Hotline: (+84) 949 594 116
Tel: (+84-24) 73033699
Live support
Hotline: (+84) 949 594 116
Tel: (+84-24) 73033699


Candidate experience: Do you really win at it?

admin January 09, 2016

What do your candidates really think about how you treat them? And how to improve candidate experience that is essential to your company’s overall brand? I will delve into these points in the below post based on the pretty eye-opening results from recent research

Popular Post

I have previously written about whether it is time for recruiters to put themselves in candidates’ shoes. This time, I will narrow down the topic and dig deeper into the candidate experience (i.e. its definition, importance, how candidates really think about how you treat them, and how to improve candidate experience).

What is candidate experience?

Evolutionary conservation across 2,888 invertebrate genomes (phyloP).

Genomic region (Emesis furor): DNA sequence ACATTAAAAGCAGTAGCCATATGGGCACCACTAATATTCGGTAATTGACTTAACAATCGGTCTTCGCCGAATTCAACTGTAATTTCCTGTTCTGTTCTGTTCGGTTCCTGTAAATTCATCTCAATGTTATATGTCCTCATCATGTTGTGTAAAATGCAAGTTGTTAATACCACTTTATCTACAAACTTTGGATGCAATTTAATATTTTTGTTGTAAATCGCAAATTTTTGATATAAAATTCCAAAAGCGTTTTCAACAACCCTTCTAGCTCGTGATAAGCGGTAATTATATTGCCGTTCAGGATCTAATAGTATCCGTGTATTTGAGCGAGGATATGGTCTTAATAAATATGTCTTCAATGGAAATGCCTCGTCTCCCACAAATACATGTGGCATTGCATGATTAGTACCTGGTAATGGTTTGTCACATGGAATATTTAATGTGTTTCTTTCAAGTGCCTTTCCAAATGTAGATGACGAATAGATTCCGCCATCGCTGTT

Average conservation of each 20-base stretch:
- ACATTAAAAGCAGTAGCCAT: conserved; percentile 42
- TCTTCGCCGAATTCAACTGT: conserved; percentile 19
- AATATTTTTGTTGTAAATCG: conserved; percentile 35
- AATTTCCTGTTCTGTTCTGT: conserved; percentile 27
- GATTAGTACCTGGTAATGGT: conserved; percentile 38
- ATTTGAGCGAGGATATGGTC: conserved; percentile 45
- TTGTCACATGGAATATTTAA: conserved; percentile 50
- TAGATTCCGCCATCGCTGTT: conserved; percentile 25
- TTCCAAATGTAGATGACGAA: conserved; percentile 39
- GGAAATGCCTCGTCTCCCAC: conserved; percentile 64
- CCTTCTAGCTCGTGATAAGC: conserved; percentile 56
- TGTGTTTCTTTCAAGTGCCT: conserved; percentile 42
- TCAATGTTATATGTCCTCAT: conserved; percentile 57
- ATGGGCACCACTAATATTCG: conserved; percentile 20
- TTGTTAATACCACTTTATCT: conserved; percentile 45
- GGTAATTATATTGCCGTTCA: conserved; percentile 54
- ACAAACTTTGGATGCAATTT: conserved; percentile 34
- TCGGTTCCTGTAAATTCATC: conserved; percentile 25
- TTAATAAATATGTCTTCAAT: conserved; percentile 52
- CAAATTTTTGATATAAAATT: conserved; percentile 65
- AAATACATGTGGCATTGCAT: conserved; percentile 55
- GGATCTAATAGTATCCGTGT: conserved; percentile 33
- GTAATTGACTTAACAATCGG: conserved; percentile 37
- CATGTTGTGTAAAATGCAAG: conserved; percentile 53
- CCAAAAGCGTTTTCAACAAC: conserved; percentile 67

While new-hire experience is defined as impressions and perceptions that new comers have after they accept a job offer throughout the on-boarding process, candidate experience has to do with impressions and perceptions created by the experiences a job candidate has when (s)he applies for and is considered for a job. These impressions and perceptions are often formed depending on the information they obtain, communication they receive, and interactions they are involved in during the selection, es.

Why a negative candidate experience can be bad for your company?




The candidate experience is an integral part of the recruitment process that can affect how effective a company is able to recruit quality candidates, and is essential to a company’s overall brand. Multiple studies have defended that the candidates that are not hired but were treated well would be more likely to apply again, refer the enterprise to their peers and remain the company’s customer or admirer. A positive candidate experience contributes to successful employer branding that has been considered one of most dominant recruitment trends in 2016.